Being Sloane Jacobs


Being Sloane Jacobs – Lauren Morrill

My last ARC of 2013!
Firstly, look at that cover. LOOK. AT. IT. That cover is beautiful. I love a good typeset.  This is released on January 7th, so if you had book tokens for Christmas, or perhaps some money to spend, then head out and find yourself a copy of this, it’ll look ever so pretty on your shelf!

Meet Sloane Emily Jacobs: a seriously stressed-out figure-skater from Washington, D.C., who choked during junior nationals and isn’t sure she’s ready for a comeback. What she does know is that she’d give anything to escape the mass of misery that is her life.
Now meet Sloane Devon Jacobs, a spunky ice hockey player from Philly who’s been suspended from her team for too many aggressive hip checks. Her punishment? Hockey camp, now, when she’s playing the worst she’s ever played. If she messes up? Her life will be over.
When the two Sloanes meet by chance in Montreal and decide to trade places for the summer, each girl thinks she’s the lucky one: no strangers to judge or laugh at Sloane Emily, no scouts expecting Sloane Devon to be a hero. But it didn’t occur to Sloane E. that while avoiding sequins and axels she might meet a hockey hottie—and Sloane D. never expected to run into a familiar (and very good-looking) face from home. It’s not long before the Sloanes discover that convincing people you’re someone else might be more difficult than being yourself.

This book has some huge gaping plot holes, I’m just going to start with the elephant in the room, how on earth did two teenage girls manage to switch places for so long? Because seriously, neither of them had any idea about the others sport, and, honestly, I find it a little hard to believe that they looked enough alike for no one to question that they weren’t the right Sloane Jacobs. Especially considering that Sloane Emily was the daughter of a senator and seemed the be at least semi pro, you’d think someone at that camp would have known that the Sloane on the ice wasn’t the same Sloane that they had seen in the press, so I’m surprised that the whole Parent Trap element of the story lasted so long. That isn’t to say that this is a bad book – not in the slightest, both Sloanes were great characters, it was well written, charming and endearing, but that element of the story was a little Disney movie-esque. Not that that there is anything wrong with that, sometimes we need a bit of escapism. It did surprise me that no one at such elite examples of summer camps seemed the notice that Sloane Emily didn’t have the stature or the aggression of a hockey player or that Sloane Devon didn’t have the daintiness of an ice skater, their uncovering was all due to something else entirely.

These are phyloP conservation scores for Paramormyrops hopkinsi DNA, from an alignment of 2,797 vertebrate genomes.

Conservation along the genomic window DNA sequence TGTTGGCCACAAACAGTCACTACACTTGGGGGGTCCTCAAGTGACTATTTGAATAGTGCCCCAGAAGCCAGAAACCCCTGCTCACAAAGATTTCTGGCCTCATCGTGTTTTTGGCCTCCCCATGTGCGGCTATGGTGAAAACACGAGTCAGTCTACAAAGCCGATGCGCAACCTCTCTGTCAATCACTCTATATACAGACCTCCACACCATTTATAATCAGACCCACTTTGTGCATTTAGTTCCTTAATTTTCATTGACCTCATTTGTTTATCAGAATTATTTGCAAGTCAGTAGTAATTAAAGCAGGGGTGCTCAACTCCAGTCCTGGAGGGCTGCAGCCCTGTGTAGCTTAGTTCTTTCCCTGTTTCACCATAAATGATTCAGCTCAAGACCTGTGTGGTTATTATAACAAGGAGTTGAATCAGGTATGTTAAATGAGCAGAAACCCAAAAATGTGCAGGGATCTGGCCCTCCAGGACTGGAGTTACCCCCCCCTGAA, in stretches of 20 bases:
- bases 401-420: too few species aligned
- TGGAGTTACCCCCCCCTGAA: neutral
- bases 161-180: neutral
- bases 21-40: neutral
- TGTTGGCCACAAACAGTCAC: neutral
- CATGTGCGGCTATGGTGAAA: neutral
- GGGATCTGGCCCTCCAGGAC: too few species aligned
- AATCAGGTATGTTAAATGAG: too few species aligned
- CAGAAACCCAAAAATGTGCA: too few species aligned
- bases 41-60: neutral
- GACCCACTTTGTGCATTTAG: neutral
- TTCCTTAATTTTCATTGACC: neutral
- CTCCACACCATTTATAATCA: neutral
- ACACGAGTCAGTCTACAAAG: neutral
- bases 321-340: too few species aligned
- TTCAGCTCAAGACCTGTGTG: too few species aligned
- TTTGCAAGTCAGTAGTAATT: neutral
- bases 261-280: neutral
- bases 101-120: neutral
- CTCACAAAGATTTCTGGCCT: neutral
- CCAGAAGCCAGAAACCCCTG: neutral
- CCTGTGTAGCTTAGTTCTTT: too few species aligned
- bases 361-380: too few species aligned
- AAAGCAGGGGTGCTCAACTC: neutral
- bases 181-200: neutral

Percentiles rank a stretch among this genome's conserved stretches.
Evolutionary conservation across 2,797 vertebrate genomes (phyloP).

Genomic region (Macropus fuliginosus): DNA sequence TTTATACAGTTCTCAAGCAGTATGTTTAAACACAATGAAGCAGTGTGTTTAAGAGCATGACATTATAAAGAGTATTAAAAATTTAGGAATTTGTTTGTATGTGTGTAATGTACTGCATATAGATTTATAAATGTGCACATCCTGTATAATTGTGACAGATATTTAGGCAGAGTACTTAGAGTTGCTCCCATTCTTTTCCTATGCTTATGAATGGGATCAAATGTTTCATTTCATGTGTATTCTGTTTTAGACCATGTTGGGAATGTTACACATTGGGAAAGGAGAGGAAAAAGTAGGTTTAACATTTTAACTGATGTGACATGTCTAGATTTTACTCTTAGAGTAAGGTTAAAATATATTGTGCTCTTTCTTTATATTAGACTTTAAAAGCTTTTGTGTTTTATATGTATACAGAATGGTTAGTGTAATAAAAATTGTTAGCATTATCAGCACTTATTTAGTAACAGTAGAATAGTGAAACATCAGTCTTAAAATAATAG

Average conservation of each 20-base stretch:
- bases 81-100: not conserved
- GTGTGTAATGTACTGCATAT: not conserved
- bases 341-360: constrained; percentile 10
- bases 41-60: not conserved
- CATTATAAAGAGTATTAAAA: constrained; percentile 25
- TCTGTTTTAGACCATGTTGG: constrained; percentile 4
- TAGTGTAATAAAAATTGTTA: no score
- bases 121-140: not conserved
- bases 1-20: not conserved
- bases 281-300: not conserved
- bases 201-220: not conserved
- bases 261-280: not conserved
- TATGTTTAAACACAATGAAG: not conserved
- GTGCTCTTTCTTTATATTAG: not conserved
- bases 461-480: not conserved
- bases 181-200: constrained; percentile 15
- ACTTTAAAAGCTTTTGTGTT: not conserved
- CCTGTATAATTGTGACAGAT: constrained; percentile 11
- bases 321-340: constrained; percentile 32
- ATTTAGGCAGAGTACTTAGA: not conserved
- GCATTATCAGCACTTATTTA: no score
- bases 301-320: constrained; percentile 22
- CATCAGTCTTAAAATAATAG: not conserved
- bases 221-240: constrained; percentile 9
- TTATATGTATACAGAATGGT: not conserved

But, and this is a huge but, if you look past this tiny, insignificant detail,and manage to suspend the disbelief, the story is actually pretty good.

My only other criticism was also vanquished fairly early on, I looked at the title and I read the description and I thought to myself, it seems really rather unlikely that there would ever be one person named Sloane Jacobs, let alone two. The only Sloane I have ever come across is the one in Ferris Bueller’s Day Off (which was referenced in this), but after the two characters meet I sort of let that one slide, I suppose, if two teenage girls can pull off trading places, there could be more than one person in the world called Sloane Jacobs.

Being Sloane Jacobs was actually rather endearing, both the girls had completely different voices, which meant the dual narration actually worked and you never had to refer back to the chapter to check which Sloane was talking. Seeing as most author’s find this an impossibility, I was very impressed with this and it really helped me get into the story and fall for both the Sloanes completely.
Their personal lives and back stories were woven flawlessly in with the narrative and their day to day lives at camp and although we all know that running away never solves a problem, I was rooting for both of them escaping their lives for a while. Also, the character development in this was amazing, how Morril managed to keep the essence of each Sloane but increase their maturity and take on board the things they learnt along the way was wonderful. A plus gold stars for you Lauren Morril, you go Lauren Morril.

I don’t often read sports novels, mainly because i have no interest or understanding of sport, so this subject matter made a nice change for me, I liked that even though I am completely clueless when it comes to the sports mentioned in this book, that I wasn’t lost whilst reading it, each thing is explained well without any over kill so I knew exactly what was going on without the lecture. I don’t think I could watch a game of ice hockey and follow it, but i knew enough to be able to track the Sloanes progress and know what they were up to which was great. Also, I loved the setting, I’ve never been to Canada, its on my list of places I want to go, I’ve also never read anything set in Canada before, but now I have I want to go there immediately, either in book form or in person, I’m not fussed! I love it when a book gives me wanderlust!

Overall, this book is sweet and cute, the cover and typography are gorgeous and its managed to convert me to the genre of sporting novels, so thank you netgalley for the chance to read this, I’ll be picking up my own copy when it gets released in the new year.


3 thoughts on “Being Sloane Jacobs”

  1. Nice review. I agree that the characters were really well developed in the novel. I actually posted a review on this book, too, part of the book blog blitz.

    I’m not into reading YA sports novels, but I loved this one. I let the plot holes slide because I liked the girls so much.

    Happy reading!


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